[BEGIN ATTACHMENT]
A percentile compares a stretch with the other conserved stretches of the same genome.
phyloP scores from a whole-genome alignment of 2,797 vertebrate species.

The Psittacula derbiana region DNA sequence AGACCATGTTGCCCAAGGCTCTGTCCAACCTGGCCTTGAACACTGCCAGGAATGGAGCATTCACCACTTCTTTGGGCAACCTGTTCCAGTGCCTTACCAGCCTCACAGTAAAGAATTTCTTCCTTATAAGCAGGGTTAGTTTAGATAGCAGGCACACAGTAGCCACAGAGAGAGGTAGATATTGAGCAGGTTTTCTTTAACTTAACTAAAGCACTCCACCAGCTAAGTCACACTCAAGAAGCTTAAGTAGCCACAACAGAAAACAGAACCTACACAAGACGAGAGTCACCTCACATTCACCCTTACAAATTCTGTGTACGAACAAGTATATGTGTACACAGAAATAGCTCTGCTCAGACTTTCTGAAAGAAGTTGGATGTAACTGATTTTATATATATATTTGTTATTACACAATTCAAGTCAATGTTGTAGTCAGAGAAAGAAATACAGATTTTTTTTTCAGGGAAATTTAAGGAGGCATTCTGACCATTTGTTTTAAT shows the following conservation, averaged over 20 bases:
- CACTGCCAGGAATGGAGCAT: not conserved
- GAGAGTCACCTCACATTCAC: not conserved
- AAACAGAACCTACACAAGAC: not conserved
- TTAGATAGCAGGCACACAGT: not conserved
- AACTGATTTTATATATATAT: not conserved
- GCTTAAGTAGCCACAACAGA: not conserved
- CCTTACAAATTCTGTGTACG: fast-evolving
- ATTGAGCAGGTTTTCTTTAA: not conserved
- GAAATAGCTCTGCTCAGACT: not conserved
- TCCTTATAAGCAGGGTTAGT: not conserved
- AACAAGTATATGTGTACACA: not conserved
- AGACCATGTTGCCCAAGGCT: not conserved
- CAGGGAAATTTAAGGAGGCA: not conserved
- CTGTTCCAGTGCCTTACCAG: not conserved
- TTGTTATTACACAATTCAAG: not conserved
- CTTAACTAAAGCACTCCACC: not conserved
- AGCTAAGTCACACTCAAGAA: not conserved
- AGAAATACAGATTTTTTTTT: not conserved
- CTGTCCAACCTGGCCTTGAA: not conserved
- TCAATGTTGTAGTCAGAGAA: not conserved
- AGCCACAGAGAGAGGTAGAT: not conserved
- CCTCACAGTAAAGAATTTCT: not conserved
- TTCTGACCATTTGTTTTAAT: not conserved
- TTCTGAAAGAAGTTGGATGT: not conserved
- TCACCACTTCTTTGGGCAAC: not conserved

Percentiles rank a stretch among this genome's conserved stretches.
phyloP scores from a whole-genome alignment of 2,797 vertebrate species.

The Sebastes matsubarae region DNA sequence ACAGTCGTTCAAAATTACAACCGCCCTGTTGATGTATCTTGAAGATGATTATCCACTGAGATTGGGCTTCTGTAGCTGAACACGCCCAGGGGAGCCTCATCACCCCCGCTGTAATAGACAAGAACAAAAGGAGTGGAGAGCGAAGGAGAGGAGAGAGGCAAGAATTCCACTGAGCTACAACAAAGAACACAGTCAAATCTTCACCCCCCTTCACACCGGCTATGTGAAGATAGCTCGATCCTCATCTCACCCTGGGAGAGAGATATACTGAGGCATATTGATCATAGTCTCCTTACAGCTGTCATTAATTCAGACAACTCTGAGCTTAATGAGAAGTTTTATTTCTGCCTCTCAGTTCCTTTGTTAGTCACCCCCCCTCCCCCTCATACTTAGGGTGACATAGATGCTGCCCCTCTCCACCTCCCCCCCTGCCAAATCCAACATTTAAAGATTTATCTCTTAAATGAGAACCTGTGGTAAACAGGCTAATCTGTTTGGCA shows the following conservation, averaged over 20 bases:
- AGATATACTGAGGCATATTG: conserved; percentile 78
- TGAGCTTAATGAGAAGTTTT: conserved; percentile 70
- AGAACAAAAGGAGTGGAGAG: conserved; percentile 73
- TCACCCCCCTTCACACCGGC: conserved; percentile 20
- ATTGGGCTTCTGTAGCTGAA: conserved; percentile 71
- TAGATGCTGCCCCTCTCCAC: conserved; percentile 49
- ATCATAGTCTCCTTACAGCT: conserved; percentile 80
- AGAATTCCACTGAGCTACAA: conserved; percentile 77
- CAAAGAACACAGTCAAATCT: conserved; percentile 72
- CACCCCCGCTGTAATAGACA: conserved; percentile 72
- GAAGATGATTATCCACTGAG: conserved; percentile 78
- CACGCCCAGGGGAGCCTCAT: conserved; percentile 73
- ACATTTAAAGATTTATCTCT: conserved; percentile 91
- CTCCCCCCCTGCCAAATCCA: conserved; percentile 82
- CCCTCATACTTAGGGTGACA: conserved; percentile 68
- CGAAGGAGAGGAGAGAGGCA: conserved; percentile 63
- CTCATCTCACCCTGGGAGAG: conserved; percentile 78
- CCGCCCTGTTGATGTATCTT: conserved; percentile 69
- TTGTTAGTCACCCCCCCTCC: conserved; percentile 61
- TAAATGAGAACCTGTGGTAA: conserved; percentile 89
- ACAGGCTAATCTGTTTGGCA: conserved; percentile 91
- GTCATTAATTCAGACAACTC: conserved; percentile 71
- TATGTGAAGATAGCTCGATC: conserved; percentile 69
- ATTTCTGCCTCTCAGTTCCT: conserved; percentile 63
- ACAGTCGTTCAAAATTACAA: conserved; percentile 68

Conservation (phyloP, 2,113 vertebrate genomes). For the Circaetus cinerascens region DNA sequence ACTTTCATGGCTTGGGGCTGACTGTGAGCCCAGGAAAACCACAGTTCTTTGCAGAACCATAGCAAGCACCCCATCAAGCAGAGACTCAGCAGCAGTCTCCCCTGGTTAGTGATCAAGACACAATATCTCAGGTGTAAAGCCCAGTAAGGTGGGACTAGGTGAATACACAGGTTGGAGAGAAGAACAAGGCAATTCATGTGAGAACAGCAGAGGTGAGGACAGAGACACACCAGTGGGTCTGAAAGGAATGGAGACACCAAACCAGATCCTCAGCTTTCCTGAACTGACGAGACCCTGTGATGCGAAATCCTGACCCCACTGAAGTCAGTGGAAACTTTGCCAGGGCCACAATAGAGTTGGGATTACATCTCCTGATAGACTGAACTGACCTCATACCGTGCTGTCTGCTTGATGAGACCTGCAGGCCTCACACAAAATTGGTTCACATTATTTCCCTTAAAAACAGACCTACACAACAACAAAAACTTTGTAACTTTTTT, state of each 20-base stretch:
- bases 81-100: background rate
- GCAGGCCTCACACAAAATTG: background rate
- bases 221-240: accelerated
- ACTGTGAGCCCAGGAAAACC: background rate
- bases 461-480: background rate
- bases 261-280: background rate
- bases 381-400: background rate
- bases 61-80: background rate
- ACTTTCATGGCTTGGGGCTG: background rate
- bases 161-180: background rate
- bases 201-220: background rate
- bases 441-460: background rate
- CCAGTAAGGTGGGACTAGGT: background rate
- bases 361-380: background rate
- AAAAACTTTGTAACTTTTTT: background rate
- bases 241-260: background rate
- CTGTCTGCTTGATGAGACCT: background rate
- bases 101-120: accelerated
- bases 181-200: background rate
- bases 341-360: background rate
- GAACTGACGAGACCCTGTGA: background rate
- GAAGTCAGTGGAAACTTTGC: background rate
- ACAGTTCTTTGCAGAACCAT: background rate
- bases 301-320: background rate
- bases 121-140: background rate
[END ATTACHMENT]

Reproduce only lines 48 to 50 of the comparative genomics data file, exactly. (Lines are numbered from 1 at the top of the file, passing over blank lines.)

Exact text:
- CTCATCTCACCCTGGGAGAG: conserved; percentile 78
- CCGCCCTGTTGATGTATCTT: conserved; percentile 69
- TTGTTAGTCACCCCCCCTCC: conserved; percentile 61